Tanaka was born in 1932 in Osaka, where she received extensive training in art and aesthetics. Serving as a crucial location to the establishment of avant garde Japanese art, Osaka was also the site where Gutai was first founded by Yoshihara Jiro in 1955, and Tanaka’s proximity to Gutai and other artistic movements of the time no doubt influenced the then young artist’s drive and development.
Tanaka joined the Gutai group in 1955. Using about 200 paint-daubed light bulbs of nine different hues, she created an Electric Dress, which attracted a great deal of attention. From that starting point she developed a body of schematic-like paintings of lines and circles that gave her artwork a distinctive presence within the group.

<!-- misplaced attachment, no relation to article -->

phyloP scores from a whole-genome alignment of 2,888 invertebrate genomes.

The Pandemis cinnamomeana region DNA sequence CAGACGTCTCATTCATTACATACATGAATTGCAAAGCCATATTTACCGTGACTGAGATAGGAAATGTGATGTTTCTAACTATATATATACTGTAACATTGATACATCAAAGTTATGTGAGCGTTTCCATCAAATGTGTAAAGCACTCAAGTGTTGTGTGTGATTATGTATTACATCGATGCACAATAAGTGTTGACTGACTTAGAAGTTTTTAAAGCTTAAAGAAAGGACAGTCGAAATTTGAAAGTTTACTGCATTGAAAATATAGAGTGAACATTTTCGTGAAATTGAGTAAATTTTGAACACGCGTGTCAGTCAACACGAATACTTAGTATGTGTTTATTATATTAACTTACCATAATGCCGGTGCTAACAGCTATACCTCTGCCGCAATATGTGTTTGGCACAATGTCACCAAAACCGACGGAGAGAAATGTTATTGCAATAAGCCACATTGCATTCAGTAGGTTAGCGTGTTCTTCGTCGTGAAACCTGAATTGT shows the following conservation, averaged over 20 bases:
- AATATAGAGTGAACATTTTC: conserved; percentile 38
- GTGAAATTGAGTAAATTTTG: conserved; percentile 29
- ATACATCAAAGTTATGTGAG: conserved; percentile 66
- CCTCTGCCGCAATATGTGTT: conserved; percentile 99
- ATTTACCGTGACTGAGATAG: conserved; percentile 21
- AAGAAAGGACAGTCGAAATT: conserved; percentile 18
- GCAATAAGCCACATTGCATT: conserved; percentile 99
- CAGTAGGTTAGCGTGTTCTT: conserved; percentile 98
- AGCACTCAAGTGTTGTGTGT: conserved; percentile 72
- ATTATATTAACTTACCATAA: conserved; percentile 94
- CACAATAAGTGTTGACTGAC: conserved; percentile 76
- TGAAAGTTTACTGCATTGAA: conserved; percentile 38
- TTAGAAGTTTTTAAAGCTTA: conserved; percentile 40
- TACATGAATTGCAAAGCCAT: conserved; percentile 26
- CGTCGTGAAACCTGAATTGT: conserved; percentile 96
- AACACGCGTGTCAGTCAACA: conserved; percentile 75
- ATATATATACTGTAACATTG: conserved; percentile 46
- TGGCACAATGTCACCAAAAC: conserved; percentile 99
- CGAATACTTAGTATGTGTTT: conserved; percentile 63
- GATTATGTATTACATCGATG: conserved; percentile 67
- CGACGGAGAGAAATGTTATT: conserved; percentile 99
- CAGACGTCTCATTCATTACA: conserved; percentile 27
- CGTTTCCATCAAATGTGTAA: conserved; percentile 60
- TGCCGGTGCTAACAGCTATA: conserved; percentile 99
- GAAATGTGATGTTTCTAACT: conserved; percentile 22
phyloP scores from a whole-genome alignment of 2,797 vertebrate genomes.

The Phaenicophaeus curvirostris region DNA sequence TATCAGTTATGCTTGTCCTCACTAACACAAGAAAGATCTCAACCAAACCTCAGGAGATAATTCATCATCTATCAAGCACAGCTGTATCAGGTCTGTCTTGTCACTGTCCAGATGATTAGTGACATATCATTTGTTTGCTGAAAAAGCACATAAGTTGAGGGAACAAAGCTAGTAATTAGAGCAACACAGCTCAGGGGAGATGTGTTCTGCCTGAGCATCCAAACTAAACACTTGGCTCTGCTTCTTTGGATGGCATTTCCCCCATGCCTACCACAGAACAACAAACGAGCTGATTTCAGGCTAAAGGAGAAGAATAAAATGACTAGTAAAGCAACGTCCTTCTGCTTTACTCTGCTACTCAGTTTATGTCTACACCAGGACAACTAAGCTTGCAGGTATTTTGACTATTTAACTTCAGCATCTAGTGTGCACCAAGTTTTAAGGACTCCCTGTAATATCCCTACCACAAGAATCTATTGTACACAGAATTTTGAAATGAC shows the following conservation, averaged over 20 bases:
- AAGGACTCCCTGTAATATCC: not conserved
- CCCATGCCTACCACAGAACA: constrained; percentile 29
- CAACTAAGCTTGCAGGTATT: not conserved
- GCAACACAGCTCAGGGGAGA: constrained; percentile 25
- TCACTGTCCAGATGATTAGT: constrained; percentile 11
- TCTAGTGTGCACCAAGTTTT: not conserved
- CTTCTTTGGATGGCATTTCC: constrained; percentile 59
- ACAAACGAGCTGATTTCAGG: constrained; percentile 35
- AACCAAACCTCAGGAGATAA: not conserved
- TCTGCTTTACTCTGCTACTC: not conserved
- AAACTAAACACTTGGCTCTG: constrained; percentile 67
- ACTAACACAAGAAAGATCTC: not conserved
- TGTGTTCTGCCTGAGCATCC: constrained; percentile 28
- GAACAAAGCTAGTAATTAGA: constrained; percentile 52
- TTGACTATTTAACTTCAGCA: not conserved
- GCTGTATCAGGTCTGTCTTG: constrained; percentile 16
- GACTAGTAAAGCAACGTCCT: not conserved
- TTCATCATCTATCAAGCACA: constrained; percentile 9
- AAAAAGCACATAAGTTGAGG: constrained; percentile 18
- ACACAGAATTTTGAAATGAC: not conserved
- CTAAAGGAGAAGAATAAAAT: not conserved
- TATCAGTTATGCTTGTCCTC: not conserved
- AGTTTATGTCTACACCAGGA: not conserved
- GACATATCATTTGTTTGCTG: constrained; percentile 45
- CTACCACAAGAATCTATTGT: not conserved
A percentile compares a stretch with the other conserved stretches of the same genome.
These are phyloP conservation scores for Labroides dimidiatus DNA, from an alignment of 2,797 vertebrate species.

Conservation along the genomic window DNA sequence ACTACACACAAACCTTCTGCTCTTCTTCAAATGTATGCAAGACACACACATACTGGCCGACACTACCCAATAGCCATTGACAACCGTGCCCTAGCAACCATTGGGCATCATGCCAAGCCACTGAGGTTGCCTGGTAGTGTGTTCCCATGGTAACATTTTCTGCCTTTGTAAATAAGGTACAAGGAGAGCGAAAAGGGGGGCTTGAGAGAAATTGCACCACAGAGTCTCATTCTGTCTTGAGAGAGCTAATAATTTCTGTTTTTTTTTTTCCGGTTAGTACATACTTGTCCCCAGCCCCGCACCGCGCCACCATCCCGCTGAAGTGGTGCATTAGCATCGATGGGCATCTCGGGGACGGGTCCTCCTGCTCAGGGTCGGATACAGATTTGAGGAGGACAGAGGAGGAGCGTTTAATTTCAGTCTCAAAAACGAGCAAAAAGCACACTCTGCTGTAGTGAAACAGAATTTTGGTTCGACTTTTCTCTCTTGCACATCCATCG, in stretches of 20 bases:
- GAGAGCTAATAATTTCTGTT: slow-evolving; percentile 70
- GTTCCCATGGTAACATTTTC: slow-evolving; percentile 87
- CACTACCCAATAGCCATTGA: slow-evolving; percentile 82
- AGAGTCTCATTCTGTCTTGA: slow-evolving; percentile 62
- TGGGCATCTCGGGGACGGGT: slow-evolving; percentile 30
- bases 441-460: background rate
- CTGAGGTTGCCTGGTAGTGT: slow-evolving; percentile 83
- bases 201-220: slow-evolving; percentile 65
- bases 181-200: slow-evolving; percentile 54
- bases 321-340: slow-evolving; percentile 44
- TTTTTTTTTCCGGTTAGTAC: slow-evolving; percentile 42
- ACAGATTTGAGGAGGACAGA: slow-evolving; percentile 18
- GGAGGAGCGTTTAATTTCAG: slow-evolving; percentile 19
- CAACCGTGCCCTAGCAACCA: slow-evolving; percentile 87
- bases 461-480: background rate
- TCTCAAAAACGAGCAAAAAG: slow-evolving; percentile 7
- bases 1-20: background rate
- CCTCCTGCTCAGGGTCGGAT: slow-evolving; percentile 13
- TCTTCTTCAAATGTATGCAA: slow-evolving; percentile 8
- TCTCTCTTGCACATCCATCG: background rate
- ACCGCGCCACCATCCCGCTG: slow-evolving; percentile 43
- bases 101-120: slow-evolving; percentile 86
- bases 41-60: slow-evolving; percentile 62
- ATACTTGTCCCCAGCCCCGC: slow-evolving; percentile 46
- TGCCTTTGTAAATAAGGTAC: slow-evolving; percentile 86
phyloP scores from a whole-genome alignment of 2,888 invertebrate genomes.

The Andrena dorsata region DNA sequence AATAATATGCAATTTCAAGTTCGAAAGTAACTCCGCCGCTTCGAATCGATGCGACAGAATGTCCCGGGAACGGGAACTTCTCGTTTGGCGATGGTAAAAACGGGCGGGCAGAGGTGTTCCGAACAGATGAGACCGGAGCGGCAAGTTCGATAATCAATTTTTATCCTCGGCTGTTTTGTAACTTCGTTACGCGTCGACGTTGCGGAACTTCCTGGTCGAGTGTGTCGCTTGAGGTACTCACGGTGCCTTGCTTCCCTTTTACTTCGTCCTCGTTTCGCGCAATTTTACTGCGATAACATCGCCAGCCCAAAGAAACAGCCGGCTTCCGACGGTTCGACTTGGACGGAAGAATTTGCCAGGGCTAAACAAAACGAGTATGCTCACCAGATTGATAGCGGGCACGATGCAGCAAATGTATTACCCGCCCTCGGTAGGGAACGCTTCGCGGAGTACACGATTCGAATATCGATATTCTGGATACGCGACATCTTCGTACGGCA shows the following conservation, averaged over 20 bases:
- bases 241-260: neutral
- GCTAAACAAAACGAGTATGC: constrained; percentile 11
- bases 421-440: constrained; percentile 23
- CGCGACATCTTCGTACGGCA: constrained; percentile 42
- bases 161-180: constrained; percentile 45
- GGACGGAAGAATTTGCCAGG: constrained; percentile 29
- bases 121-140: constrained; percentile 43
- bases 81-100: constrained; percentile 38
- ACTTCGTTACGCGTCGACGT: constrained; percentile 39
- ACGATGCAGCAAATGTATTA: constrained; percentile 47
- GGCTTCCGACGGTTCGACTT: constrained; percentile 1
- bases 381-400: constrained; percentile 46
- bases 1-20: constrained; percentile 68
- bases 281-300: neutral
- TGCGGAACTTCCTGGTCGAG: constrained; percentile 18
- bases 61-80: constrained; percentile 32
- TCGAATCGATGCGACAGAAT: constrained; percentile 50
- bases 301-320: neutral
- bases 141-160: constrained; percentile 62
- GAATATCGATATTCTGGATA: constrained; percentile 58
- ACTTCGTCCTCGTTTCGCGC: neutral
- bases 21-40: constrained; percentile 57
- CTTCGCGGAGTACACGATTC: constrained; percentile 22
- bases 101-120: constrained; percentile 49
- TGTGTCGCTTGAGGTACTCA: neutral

Tanaka's works were featured in numerous expositions in Japan and abroad, including at the Kyoto National Museum of Modern Art, the Nagoya Gallery HAM, the New York Grey Art Gallery and Paula Cooper Gallery as well as at the Innsbruck Galerie im Taxispalais. The Grey Art Gallery focuses on Tanaka's Gutai period and also includes a video and documentation of the movement. This gallery includes a reconstructed version of Electric Dress. Here, the work lights up periodically, buzzing with life like an alien creature. In 2005, the University of British Columbia's Morris and Helen Belkin Art Gallery in Vancouver mounted a major exhibition of Tanaka's work entitled "Electrifying art : Atsuko Tanaka, 1954-1968". Electric Dress and other works were on display at the 2007 documenta 12 in Kassel.